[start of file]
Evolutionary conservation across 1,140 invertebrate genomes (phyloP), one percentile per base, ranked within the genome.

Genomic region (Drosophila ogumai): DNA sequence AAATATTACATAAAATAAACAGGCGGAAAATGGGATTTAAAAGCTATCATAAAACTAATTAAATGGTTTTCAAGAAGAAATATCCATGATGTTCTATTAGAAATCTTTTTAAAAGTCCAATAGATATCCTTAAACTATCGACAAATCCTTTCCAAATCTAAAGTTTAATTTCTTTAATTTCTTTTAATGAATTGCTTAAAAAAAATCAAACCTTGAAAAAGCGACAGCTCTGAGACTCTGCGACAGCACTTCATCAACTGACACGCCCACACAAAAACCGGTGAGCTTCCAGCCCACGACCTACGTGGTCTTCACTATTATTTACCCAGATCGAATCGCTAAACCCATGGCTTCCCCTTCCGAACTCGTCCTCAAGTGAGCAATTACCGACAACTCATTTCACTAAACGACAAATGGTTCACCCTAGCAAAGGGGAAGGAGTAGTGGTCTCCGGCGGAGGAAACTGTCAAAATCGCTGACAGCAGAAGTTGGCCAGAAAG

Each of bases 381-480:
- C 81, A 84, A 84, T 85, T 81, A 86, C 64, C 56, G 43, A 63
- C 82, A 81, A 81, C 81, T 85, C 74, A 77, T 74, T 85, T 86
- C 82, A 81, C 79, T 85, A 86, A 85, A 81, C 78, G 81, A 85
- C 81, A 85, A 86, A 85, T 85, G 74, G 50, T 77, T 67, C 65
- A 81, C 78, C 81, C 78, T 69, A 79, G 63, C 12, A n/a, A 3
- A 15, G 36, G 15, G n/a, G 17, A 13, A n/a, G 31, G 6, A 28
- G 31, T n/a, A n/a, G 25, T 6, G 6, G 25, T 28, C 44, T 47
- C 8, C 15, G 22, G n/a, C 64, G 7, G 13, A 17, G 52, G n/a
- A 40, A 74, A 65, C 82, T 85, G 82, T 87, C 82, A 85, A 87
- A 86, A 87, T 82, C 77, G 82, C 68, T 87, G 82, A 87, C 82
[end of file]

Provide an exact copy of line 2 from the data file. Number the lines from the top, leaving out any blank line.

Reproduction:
Genomic region (Drosophila ogumai): DNA sequence AAATATTACATAAAATAAACAGGCGGAAAATGGGATTTAAAAGCTATCATAAAACTAATTAAATGGTTTTCAAGAAGAAATATCCATGATGTTCTATTAGAAATCTTTTTAAAAGTCCAATAGATATCCTTAAACTATCGACAAATCCTTTCCAAATCTAAAGTTTAATTTCTTTAATTTCTTTTAATGAATTGCTTAAAAAAAATCAAACCTTGAAAAAGCGACAGCTCTGAGACTCTGCGACAGCACTTCATCAACTGACACGCCCACACAAAAACCGGTGAGCTTCCAGCCCACGACCTACGTGGTCTTCACTATTATTTACCCAGATCGAATCGCTAAACCCATGGCTTCCCCTTCCGAACTCGTCCTCAAGTGAGCAATTACCGACAACTCATTTCACTAAACGACAAATGGTTCACCCTAGCAAAGGGGAAGGAGTAGTGGTCTCCGGCGGAGGAAACTGTCAAAATCGCTGACAGCAGAAGTTGGCCAGAAAG